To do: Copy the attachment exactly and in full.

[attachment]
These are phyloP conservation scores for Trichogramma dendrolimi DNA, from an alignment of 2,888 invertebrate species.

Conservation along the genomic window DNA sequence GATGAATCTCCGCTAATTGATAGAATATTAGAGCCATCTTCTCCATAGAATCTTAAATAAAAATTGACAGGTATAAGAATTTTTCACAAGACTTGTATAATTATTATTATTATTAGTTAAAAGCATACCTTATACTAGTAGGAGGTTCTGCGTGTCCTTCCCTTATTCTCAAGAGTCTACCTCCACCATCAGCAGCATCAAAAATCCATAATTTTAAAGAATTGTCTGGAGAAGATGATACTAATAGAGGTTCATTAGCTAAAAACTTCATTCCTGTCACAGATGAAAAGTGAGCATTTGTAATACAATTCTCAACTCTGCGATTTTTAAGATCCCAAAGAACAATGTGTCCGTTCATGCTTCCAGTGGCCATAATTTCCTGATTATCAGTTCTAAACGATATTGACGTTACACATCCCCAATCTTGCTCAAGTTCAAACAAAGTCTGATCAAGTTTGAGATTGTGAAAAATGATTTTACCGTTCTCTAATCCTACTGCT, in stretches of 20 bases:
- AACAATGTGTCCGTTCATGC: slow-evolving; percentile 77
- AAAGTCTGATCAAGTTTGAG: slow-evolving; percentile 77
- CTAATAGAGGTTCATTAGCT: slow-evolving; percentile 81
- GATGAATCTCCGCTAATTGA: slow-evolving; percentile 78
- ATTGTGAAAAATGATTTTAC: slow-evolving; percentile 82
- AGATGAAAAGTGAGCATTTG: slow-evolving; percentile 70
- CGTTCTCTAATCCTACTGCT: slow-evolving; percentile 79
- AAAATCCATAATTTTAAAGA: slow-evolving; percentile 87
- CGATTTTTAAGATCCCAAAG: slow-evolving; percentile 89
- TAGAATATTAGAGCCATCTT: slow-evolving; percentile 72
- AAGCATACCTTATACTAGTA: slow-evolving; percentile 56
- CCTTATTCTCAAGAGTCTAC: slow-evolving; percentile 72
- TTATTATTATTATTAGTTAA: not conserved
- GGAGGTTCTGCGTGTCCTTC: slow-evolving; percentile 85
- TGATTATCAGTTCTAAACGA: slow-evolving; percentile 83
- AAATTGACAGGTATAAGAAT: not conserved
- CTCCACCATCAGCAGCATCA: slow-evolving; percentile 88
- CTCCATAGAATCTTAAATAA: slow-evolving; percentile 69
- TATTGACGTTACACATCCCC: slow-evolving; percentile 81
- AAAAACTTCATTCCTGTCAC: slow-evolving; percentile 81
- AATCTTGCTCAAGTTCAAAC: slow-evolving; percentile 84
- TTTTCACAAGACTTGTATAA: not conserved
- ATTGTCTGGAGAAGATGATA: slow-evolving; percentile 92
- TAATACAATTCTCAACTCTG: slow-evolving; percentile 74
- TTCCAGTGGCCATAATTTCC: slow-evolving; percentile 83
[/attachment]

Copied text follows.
These are phyloP conservation scores for Trichogramma dendrolimi DNA, from an alignment of 2,888 invertebrate species.

Conservation along the genomic window DNA sequence GATGAATCTCCGCTAATTGATAGAATATTAGAGCCATCTTCTCCATAGAATCTTAAATAAAAATTGACAGGTATAAGAATTTTTCACAAGACTTGTATAATTATTATTATTATTAGTTAAAAGCATACCTTATACTAGTAGGAGGTTCTGCGTGTCCTTCCCTTATTCTCAAGAGTCTACCTCCACCATCAGCAGCATCAAAAATCCATAATTTTAAAGAATTGTCTGGAGAAGATGATACTAATAGAGGTTCATTAGCTAAAAACTTCATTCCTGTCACAGATGAAAAGTGAGCATTTGTAATACAATTCTCAACTCTGCGATTTTTAAGATCCCAAAGAACAATGTGTCCGTTCATGCTTCCAGTGGCCATAATTTCCTGATTATCAGTTCTAAACGATATTGACGTTACACATCCCCAATCTTGCTCAAGTTCAAACAAAGTCTGATCAAGTTTGAGATTGTGAAAAATGATTTTACCGTTCTCTAATCCTACTGCT, in stretches of 20 bases:
- AACAATGTGTCCGTTCATGC: slow-evolving; percentile 77
- AAAGTCTGATCAAGTTTGAG: slow-evolving; percentile 77
- CTAATAGAGGTTCATTAGCT: slow-evolving; percentile 81
- GATGAATCTCCGCTAATTGA: slow-evolving; percentile 78
- ATTGTGAAAAATGATTTTAC: slow-evolving; percentile 82
- AGATGAAAAGTGAGCATTTG: slow-evolving; percentile 70
- CGTTCTCTAATCCTACTGCT: slow-evolving; percentile 79
- AAAATCCATAATTTTAAAGA: slow-evolving; percentile 87
- CGATTTTTAAGATCCCAAAG: slow-evolving; percentile 89
- TAGAATATTAGAGCCATCTT: slow-evolving; percentile 72
- AAGCATACCTTATACTAGTA: slow-evolving; percentile 56
- CCTTATTCTCAAGAGTCTAC: slow-evolving; percentile 72
- TTATTATTATTATTAGTTAA: not conserved
- GGAGGTTCTGCGTGTCCTTC: slow-evolving; percentile 85
- TGATTATCAGTTCTAAACGA: slow-evolving; percentile 83
- AAATTGACAGGTATAAGAAT: not conserved
- CTCCACCATCAGCAGCATCA: slow-evolving; percentile 88
- CTCCATAGAATCTTAAATAA: slow-evolving; percentile 69
- TATTGACGTTACACATCCCC: slow-evolving; percentile 81
- AAAAACTTCATTCCTGTCAC: slow-evolving; percentile 81
- AATCTTGCTCAAGTTCAAAC: slow-evolving; percentile 84
- TTTTCACAAGACTTGTATAA: not conserved
- ATTGTCTGGAGAAGATGATA: slow-evolving; percentile 92
- TAATACAATTCTCAACTCTG: slow-evolving; percentile 74
- TTCCAGTGGCCATAATTTCC: slow-evolving; percentile 83